How Bullying Behavior Harms Workplace Culture
It’s safe to say that no one like bullies.
Chances are, you’ve had to deal with bullies sometime in your life, whether that be in school or the workplace. Oh, you thought once you got out of high school there wouldn’t be anymore bullies? Unfortunately, even as an adult, you’ll have to deal with these unpleasant people.
Workplace bullying is a big issue that should not be taken lightly. Even if you’re not the one being bullied, the negative energy can affect all aspects of the company culture.
Bullying and Workplace Culture
Policies and expectations are an important part of any company. It’s what draws prospective employee’s attention and keep old employees satisfied.
Companies work hard to create and cultivate an attractive culture. When workplace bullying occurs, the company culture is at serious risk. And while bullying in the workplace will sometimes occur -- that’s just the honest truth. You can set your company apart from others with the way you deal with it when it happens.
If it is not addressed quickly and promptly, some serious damage may occur. It’s no secret, people do not want to stay in hostile environments. If employees feel that they are working in such an environment, what do you think will happen? They will leave and your business’ reputation will be at risk. Don’t let the bad behavior of a few people ruin your company culture, force good employees to leave, and damage your company’s reputation.
How to Recognize Bullying
Recognizing workplace bullying can be difficult at times and may be confused with innocent teasing or workplace banter. Below is a list of possible signs you, or a co-worker is being bullied at work.
- You feel sick/anxious about going to work
- You are constantly receiving negative feedback
- You are targeted for your appearance, gender, religion, race, etc.
These are just a few of the many behaviors that can be interpreted as workplace bullying. If you or a co-worker is being bullied at work, speak up and stop it before it gets out of control.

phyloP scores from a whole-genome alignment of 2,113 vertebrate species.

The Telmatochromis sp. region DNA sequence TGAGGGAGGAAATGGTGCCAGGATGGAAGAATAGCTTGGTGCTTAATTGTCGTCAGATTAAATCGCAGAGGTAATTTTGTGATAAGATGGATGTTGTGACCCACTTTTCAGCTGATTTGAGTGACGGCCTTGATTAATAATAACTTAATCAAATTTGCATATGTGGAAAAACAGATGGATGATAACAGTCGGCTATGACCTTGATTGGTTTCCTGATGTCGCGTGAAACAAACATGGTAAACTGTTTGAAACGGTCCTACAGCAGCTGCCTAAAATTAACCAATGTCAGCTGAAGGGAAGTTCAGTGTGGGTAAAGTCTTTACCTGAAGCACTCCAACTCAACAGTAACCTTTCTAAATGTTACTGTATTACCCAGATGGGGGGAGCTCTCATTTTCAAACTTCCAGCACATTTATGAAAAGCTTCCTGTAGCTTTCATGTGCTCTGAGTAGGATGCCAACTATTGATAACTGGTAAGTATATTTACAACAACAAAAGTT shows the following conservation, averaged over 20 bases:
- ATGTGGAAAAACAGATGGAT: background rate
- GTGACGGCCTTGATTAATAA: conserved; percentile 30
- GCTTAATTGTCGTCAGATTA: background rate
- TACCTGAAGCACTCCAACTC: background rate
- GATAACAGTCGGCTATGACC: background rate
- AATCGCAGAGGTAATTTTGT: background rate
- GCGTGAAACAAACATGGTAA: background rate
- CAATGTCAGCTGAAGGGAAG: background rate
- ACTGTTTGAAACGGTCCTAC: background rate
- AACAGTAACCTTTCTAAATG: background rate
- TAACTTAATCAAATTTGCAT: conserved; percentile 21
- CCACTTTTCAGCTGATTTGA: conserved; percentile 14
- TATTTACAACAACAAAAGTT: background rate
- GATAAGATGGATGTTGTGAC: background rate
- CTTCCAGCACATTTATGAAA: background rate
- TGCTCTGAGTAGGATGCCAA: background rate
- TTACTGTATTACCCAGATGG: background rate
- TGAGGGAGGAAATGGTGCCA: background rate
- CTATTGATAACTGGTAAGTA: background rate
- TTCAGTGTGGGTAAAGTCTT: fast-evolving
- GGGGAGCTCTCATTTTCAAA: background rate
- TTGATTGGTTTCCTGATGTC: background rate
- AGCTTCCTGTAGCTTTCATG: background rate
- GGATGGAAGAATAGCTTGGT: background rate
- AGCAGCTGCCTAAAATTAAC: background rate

What to Do About Bullying in The Workplace
Confronting a workplace bully is easier said than done.
Many times, people don’t know or realize they are being a bully, and victims of bullying often feel embarrassed about it and don’t want to bring it up. Maybe they think it will go away if they ignore it.
Whatever the case may be, don’t take workplace bullying lightly. Understand that it puts many things in jeopardy like employee effectiveness and company culture. If you are being bullied, or witness someone else being bullied, say something. Stop it in its tracks and make it clear that kind of behavior will not be tolerated. If you feel uncomfortable addressing the perpetrator, talk to your supervisor or someone in the HR department and let them know what is going on.
Be specific, to ensure the bullying stops. If you have a leadership position at your company, make sure there are steps put in place that address workplace bullying. Help your employees understand that bullying will not be tolerated.
Workplace bullying should not be taken lightly. It may seem like a silly, innocent behavior, but nothing could be further from the truth. Workplace bullying can permanently damage things like company culture, employee effectiveness, and may even result in losing valued employees.
Tresha D. Moreland, MBA, MS, SPHR, SSBBP, founder of HR C-Suite, is an HR thought leader in Human Resource Strategic Management. She has held key human resource leadership roles for over 20 years in multiple industries most recently a senior vice president in the healthcare industry.
Tresha is the founder and publisher of HR C-Suite (www.hrcsuite.com). HR C-Suite is a game changer results-based HR strategy website. It is a first-of-it's-kind site that organizes HR strategy based on desired business result.
She has developed a business philosophy of integrating human resources with business strategy, thus creating a hybrid HR leadership approach. This approach enables the leveraging human resources to achieve business results.